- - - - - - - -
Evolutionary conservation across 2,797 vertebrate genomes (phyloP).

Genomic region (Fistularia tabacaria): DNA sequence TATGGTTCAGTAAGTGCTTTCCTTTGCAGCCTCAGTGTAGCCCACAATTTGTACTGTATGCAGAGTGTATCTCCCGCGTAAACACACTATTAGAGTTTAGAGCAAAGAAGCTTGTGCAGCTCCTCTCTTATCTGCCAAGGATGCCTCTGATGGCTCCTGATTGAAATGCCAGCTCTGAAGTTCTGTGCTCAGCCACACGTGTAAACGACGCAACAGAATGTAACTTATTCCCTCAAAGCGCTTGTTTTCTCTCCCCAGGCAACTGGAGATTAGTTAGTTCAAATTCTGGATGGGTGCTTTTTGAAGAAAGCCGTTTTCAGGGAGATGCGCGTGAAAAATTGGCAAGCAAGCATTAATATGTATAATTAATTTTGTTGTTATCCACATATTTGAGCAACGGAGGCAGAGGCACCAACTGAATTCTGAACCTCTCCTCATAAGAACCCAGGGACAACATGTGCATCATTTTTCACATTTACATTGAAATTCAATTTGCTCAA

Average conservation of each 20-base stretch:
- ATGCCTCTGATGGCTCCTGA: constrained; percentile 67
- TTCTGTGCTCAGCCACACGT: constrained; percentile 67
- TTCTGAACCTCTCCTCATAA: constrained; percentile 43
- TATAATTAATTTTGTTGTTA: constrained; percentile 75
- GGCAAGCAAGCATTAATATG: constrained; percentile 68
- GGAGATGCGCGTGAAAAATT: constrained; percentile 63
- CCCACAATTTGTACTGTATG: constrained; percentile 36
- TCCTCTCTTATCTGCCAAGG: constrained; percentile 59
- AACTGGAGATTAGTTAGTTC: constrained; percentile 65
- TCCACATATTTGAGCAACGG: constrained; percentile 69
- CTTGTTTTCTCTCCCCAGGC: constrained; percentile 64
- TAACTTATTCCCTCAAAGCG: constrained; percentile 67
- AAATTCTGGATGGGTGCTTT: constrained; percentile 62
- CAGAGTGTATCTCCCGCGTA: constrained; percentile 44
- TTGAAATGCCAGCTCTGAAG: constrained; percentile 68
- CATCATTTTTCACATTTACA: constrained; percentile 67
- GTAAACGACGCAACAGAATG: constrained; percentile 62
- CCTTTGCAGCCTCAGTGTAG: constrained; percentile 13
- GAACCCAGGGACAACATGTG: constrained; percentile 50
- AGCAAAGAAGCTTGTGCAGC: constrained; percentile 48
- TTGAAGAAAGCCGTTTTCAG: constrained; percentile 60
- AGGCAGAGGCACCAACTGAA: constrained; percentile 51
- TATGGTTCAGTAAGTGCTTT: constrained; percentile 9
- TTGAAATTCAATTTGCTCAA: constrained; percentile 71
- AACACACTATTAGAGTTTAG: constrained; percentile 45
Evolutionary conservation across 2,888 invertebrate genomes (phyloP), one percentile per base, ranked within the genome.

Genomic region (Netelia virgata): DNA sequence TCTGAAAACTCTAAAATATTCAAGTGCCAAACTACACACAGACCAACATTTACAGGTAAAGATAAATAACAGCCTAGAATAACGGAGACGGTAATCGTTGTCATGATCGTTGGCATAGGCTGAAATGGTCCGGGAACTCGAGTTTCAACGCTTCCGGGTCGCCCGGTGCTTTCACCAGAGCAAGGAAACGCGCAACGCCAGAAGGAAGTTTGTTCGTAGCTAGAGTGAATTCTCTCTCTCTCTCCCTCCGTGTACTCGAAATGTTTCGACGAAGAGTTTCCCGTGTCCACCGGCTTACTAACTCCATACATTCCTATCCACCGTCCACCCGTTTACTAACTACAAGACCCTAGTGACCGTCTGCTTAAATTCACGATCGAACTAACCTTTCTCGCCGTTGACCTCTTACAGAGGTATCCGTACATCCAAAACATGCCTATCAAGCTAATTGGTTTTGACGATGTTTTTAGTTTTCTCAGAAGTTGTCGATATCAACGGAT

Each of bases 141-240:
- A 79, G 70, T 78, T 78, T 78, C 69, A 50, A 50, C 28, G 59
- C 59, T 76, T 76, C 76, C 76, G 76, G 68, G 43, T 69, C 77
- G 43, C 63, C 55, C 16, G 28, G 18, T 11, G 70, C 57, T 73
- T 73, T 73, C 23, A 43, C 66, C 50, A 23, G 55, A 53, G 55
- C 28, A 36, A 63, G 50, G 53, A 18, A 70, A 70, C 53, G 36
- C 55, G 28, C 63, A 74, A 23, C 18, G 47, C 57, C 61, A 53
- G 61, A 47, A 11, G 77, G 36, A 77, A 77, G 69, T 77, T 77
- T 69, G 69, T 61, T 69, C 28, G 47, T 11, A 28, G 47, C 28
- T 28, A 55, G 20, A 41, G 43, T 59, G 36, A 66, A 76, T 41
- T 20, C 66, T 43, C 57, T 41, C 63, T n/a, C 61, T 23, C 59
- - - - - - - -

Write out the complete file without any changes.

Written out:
Evolutionary conservation across 2,797 vertebrate genomes (phyloP).

Genomic region (Fistularia tabacaria): DNA sequence TATGGTTCAGTAAGTGCTTTCCTTTGCAGCCTCAGTGTAGCCCACAATTTGTACTGTATGCAGAGTGTATCTCCCGCGTAAACACACTATTAGAGTTTAGAGCAAAGAAGCTTGTGCAGCTCCTCTCTTATCTGCCAAGGATGCCTCTGATGGCTCCTGATTGAAATGCCAGCTCTGAAGTTCTGTGCTCAGCCACACGTGTAAACGACGCAACAGAATGTAACTTATTCCCTCAAAGCGCTTGTTTTCTCTCCCCAGGCAACTGGAGATTAGTTAGTTCAAATTCTGGATGGGTGCTTTTTGAAGAAAGCCGTTTTCAGGGAGATGCGCGTGAAAAATTGGCAAGCAAGCATTAATATGTATAATTAATTTTGTTGTTATCCACATATTTGAGCAACGGAGGCAGAGGCACCAACTGAATTCTGAACCTCTCCTCATAAGAACCCAGGGACAACATGTGCATCATTTTTCACATTTACATTGAAATTCAATTTGCTCAA

Average conservation of each 20-base stretch:
- ATGCCTCTGATGGCTCCTGA: constrained; percentile 67
- TTCTGTGCTCAGCCACACGT: constrained; percentile 67
- TTCTGAACCTCTCCTCATAA: constrained; percentile 43
- TATAATTAATTTTGTTGTTA: constrained; percentile 75
- GGCAAGCAAGCATTAATATG: constrained; percentile 68
- GGAGATGCGCGTGAAAAATT: constrained; percentile 63
- CCCACAATTTGTACTGTATG: constrained; percentile 36
- TCCTCTCTTATCTGCCAAGG: constrained; percentile 59
- AACTGGAGATTAGTTAGTTC: constrained; percentile 65
- TCCACATATTTGAGCAACGG: constrained; percentile 69
- CTTGTTTTCTCTCCCCAGGC: constrained; percentile 64
- TAACTTATTCCCTCAAAGCG: constrained; percentile 67
- AAATTCTGGATGGGTGCTTT: constrained; percentile 62
- CAGAGTGTATCTCCCGCGTA: constrained; percentile 44
- TTGAAATGCCAGCTCTGAAG: constrained; percentile 68
- CATCATTTTTCACATTTACA: constrained; percentile 67
- GTAAACGACGCAACAGAATG: constrained; percentile 62
- CCTTTGCAGCCTCAGTGTAG: constrained; percentile 13
- GAACCCAGGGACAACATGTG: constrained; percentile 50
- AGCAAAGAAGCTTGTGCAGC: constrained; percentile 48
- TTGAAGAAAGCCGTTTTCAG: constrained; percentile 60
- AGGCAGAGGCACCAACTGAA: constrained; percentile 51
- TATGGTTCAGTAAGTGCTTT: constrained; percentile 9
- TTGAAATTCAATTTGCTCAA: constrained; percentile 71
- AACACACTATTAGAGTTTAG: constrained; percentile 45
Evolutionary conservation across 2,888 invertebrate genomes (phyloP), one percentile per base, ranked within the genome.

Genomic region (Netelia virgata): DNA sequence TCTGAAAACTCTAAAATATTCAAGTGCCAAACTACACACAGACCAACATTTACAGGTAAAGATAAATAACAGCCTAGAATAACGGAGACGGTAATCGTTGTCATGATCGTTGGCATAGGCTGAAATGGTCCGGGAACTCGAGTTTCAACGCTTCCGGGTCGCCCGGTGCTTTCACCAGAGCAAGGAAACGCGCAACGCCAGAAGGAAGTTTGTTCGTAGCTAGAGTGAATTCTCTCTCTCTCTCCCTCCGTGTACTCGAAATGTTTCGACGAAGAGTTTCCCGTGTCCACCGGCTTACTAACTCCATACATTCCTATCCACCGTCCACCCGTTTACTAACTACAAGACCCTAGTGACCGTCTGCTTAAATTCACGATCGAACTAACCTTTCTCGCCGTTGACCTCTTACAGAGGTATCCGTACATCCAAAACATGCCTATCAAGCTAATTGGTTTTGACGATGTTTTTAGTTTTCTCAGAAGTTGTCGATATCAACGGAT

Each of bases 141-240:
- A 79, G 70, T 78, T 78, T 78, C 69, A 50, A 50, C 28, G 59
- C 59, T 76, T 76, C 76, C 76, G 76, G 68, G 43, T 69, C 77
- G 43, C 63, C 55, C 16, G 28, G 18, T 11, G 70, C 57, T 73
- T 73, T 73, C 23, A 43, C 66, C 50, A 23, G 55, A 53, G 55
- C 28, A 36, A 63, G 50, G 53, A 18, A 70, A 70, C 53, G 36
- C 55, G 28, C 63, A 74, A 23, C 18, G 47, C 57, C 61, A 53
- G 61, A 47, A 11, G 77, G 36, A 77, A 77, G 69, T 77, T 77
- T 69, G 69, T 61, T 69, C 28, G 47, T 11, A 28, G 47, C 28
- T 28, A 55, G 20, A 41, G 43, T 59, G 36, A 66, A 76, T 41
- T 20, C 66, T 43, C 57, T 41, C 63, T n/a, C 61, T 23, C 59